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Would You Re-Purpose a Golf Course for More Housing in Seattle?

Golf Course

Have you ever heard of the term "highest and best use?" Many times when we help clients sell their homes, we find that the value of the property may actually be higher if the property is subdivided. Even if the home is breath-taking - sometimes the property is zoned (or can be re-zoned) to a "higher" purpose.

You see this every day. I live in Redmond, WA and used to live in English Hill before we bought a 5-acre parcel in Novelty Hill. Each day, when driving down from Red-Wood Road toward Avondale Road on 116th, I would watch as the developers came in and purchased different parcels, one by one. Slowly but surely, the developers converted a home that sat on a large property into 6 to 8 brand new construction homes. It's fascinating to watch the building and exciting to see our neighbors grow in numbers (not to mention the rising home values that come with this type of growth).

But, it made me wonder - what else can you convert to highest and best use to make way for the ever-growing Northwest population? What are we willing, if anything, to give up to create more housing in this low inventory market? A park? A school? A golf course?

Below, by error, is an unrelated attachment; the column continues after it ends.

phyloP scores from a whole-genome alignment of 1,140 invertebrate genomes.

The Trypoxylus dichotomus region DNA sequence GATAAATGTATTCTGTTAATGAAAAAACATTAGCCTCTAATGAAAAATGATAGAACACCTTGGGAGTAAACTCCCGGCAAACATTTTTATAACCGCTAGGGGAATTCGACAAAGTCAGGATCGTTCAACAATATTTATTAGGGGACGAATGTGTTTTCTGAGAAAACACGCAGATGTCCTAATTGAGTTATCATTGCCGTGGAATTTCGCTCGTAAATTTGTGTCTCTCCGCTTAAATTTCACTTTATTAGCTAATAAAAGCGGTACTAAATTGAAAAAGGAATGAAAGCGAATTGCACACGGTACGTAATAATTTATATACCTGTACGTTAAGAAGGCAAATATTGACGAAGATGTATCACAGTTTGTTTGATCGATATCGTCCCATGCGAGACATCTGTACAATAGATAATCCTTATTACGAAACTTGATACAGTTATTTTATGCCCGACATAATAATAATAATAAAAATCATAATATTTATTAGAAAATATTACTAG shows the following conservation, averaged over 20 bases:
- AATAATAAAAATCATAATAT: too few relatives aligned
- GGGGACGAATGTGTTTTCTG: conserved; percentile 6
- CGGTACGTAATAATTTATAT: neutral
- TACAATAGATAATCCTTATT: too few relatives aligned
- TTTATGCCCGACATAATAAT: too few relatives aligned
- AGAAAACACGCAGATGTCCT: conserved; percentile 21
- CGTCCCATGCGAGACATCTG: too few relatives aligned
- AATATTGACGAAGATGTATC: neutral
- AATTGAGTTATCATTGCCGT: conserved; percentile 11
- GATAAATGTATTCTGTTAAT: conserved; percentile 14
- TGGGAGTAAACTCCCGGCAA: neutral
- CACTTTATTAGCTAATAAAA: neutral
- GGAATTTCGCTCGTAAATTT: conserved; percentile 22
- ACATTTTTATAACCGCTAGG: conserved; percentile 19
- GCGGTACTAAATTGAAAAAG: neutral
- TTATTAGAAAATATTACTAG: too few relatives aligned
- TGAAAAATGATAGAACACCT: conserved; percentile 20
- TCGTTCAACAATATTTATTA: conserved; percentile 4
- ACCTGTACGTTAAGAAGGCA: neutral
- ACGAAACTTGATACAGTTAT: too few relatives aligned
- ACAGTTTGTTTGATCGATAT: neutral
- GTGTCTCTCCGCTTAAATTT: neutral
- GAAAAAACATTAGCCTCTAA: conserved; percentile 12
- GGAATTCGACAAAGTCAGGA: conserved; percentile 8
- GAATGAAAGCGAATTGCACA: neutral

Converting a golf course is hardly an original idea - it's been done before. In 2014, Ridgewood Real Estate Partners of New Jersey purchased the Marriott Grande Pines Golf Club in Orlando, Florida. They subsequently re-zoned and entitled most of it for 423 single family lots, 770 multifamily units and seven acres of commercial land. Sixteen acres were sold to another developer who built a 282-unit, luxury gated apartment community.

Locally, McMenamins converted a 1931 built junior high school in Bothell into a hotel, brewery and event center. Not exactly housing, but along the same lines, and definitely a higher and better use - particularly if you are a craft beer drinker!

Conservationists, historians and golf lovers may shudder to think of re-purposing some precious parcels of land to make way for more housing. But I turn the question to you - as a buyer, as a consumer, as a Northwest citizen or as a real estate industry professional - what are your thoughts? Given the chance, would you re-purpose land to create more housing?

Kristin Bushnell is the Designated Broker of Bushnell Real Estate Solutions and Co-owner of Bushnell Craft Brewing Company in Redmond, WA.

If you are ever interested in chatting about real estate, contact me at or call me at 425-559-1355. I'll buy you a beer, and we can chat about real estate until your heart is content.

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